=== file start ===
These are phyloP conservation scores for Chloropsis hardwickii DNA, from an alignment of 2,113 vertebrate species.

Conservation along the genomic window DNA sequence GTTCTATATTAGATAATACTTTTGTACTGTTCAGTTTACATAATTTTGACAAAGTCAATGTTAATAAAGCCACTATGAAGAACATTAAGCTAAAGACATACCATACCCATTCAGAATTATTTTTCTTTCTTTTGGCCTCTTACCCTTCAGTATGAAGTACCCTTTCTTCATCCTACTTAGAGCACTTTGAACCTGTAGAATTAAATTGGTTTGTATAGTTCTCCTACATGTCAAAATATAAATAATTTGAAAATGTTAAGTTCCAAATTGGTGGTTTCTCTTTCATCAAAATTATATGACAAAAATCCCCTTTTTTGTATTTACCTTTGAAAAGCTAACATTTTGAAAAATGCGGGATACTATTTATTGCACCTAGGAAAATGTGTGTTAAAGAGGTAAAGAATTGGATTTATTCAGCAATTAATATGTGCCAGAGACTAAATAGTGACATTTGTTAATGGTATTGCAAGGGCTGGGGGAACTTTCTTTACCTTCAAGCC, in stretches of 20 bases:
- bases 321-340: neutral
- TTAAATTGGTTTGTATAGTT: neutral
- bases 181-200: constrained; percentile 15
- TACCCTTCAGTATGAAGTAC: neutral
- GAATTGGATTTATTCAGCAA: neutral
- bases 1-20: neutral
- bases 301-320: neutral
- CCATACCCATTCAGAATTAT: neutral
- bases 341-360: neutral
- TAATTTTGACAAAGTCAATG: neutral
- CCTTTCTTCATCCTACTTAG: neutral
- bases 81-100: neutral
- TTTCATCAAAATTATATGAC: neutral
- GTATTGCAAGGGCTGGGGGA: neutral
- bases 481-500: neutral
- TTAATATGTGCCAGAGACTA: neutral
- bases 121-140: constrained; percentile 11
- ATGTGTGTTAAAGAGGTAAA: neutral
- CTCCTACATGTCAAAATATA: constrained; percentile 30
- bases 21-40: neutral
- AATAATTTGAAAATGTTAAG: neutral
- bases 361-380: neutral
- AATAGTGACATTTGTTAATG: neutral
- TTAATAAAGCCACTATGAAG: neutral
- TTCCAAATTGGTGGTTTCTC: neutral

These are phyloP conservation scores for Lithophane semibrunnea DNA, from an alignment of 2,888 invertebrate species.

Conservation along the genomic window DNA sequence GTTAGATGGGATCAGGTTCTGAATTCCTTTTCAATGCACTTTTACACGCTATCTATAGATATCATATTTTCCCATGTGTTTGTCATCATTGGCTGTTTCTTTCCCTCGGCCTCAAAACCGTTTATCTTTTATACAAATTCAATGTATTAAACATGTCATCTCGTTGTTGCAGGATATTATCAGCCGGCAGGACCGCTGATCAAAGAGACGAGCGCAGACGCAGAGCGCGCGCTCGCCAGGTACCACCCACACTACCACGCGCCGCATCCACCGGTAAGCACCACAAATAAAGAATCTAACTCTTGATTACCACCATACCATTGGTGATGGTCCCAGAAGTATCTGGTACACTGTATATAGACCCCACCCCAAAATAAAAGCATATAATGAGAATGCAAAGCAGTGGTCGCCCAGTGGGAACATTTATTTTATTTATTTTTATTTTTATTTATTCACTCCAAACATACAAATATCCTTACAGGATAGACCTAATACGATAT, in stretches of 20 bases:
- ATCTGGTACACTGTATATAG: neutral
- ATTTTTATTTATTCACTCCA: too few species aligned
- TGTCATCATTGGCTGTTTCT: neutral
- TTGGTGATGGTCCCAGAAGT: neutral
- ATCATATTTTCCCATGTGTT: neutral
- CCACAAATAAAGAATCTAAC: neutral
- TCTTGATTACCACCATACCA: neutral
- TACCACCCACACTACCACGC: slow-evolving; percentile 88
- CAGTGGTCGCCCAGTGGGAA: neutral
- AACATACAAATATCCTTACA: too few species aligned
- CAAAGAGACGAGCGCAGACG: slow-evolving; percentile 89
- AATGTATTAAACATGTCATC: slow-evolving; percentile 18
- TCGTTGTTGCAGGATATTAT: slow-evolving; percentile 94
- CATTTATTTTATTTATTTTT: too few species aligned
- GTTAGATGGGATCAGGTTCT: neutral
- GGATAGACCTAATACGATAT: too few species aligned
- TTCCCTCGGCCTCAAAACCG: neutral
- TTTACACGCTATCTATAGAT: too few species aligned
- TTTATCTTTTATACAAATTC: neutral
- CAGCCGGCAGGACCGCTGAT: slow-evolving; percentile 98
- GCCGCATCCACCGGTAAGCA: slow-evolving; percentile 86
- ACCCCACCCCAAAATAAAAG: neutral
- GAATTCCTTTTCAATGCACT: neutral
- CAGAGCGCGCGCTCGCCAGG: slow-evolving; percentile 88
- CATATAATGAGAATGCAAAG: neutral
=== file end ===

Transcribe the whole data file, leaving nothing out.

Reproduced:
These are phyloP conservation scores for Chloropsis hardwickii DNA, from an alignment of 2,113 vertebrate species.

Conservation along the genomic window DNA sequence GTTCTATATTAGATAATACTTTTGTACTGTTCAGTTTACATAATTTTGACAAAGTCAATGTTAATAAAGCCACTATGAAGAACATTAAGCTAAAGACATACCATACCCATTCAGAATTATTTTTCTTTCTTTTGGCCTCTTACCCTTCAGTATGAAGTACCCTTTCTTCATCCTACTTAGAGCACTTTGAACCTGTAGAATTAAATTGGTTTGTATAGTTCTCCTACATGTCAAAATATAAATAATTTGAAAATGTTAAGTTCCAAATTGGTGGTTTCTCTTTCATCAAAATTATATGACAAAAATCCCCTTTTTTGTATTTACCTTTGAAAAGCTAACATTTTGAAAAATGCGGGATACTATTTATTGCACCTAGGAAAATGTGTGTTAAAGAGGTAAAGAATTGGATTTATTCAGCAATTAATATGTGCCAGAGACTAAATAGTGACATTTGTTAATGGTATTGCAAGGGCTGGGGGAACTTTCTTTACCTTCAAGCC, in stretches of 20 bases:
- bases 321-340: neutral
- TTAAATTGGTTTGTATAGTT: neutral
- bases 181-200: constrained; percentile 15
- TACCCTTCAGTATGAAGTAC: neutral
- GAATTGGATTTATTCAGCAA: neutral
- bases 1-20: neutral
- bases 301-320: neutral
- CCATACCCATTCAGAATTAT: neutral
- bases 341-360: neutral
- TAATTTTGACAAAGTCAATG: neutral
- CCTTTCTTCATCCTACTTAG: neutral
- bases 81-100: neutral
- TTTCATCAAAATTATATGAC: neutral
- GTATTGCAAGGGCTGGGGGA: neutral
- bases 481-500: neutral
- TTAATATGTGCCAGAGACTA: neutral
- bases 121-140: constrained; percentile 11
- ATGTGTGTTAAAGAGGTAAA: neutral
- CTCCTACATGTCAAAATATA: constrained; percentile 30
- bases 21-40: neutral
- AATAATTTGAAAATGTTAAG: neutral
- bases 361-380: neutral
- AATAGTGACATTTGTTAATG: neutral
- TTAATAAAGCCACTATGAAG: neutral
- TTCCAAATTGGTGGTTTCTC: neutral

These are phyloP conservation scores for Lithophane semibrunnea DNA, from an alignment of 2,888 invertebrate species.

Conservation along the genomic window DNA sequence GTTAGATGGGATCAGGTTCTGAATTCCTTTTCAATGCACTTTTACACGCTATCTATAGATATCATATTTTCCCATGTGTTTGTCATCATTGGCTGTTTCTTTCCCTCGGCCTCAAAACCGTTTATCTTTTATACAAATTCAATGTATTAAACATGTCATCTCGTTGTTGCAGGATATTATCAGCCGGCAGGACCGCTGATCAAAGAGACGAGCGCAGACGCAGAGCGCGCGCTCGCCAGGTACCACCCACACTACCACGCGCCGCATCCACCGGTAAGCACCACAAATAAAGAATCTAACTCTTGATTACCACCATACCATTGGTGATGGTCCCAGAAGTATCTGGTACACTGTATATAGACCCCACCCCAAAATAAAAGCATATAATGAGAATGCAAAGCAGTGGTCGCCCAGTGGGAACATTTATTTTATTTATTTTTATTTTTATTTATTCACTCCAAACATACAAATATCCTTACAGGATAGACCTAATACGATAT, in stretches of 20 bases:
- ATCTGGTACACTGTATATAG: neutral
- ATTTTTATTTATTCACTCCA: too few species aligned
- TGTCATCATTGGCTGTTTCT: neutral
- TTGGTGATGGTCCCAGAAGT: neutral
- ATCATATTTTCCCATGTGTT: neutral
- CCACAAATAAAGAATCTAAC: neutral
- TCTTGATTACCACCATACCA: neutral
- TACCACCCACACTACCACGC: slow-evolving; percentile 88
- CAGTGGTCGCCCAGTGGGAA: neutral
- AACATACAAATATCCTTACA: too few species aligned
- CAAAGAGACGAGCGCAGACG: slow-evolving; percentile 89
- AATGTATTAAACATGTCATC: slow-evolving; percentile 18
- TCGTTGTTGCAGGATATTAT: slow-evolving; percentile 94
- CATTTATTTTATTTATTTTT: too few species aligned
- GTTAGATGGGATCAGGTTCT: neutral
- GGATAGACCTAATACGATAT: too few species aligned
- TTCCCTCGGCCTCAAAACCG: neutral
- TTTACACGCTATCTATAGAT: too few species aligned
- TTTATCTTTTATACAAATTC: neutral
- CAGCCGGCAGGACCGCTGAT: slow-evolving; percentile 98
- GCCGCATCCACCGGTAAGCA: slow-evolving; percentile 86
- ACCCCACCCCAAAATAAAAG: neutral
- GAATTCCTTTTCAATGCACT: neutral
- CAGAGCGCGCGCTCGCCAGG: slow-evolving; percentile 88
- CATATAATGAGAATGCAAAG: neutral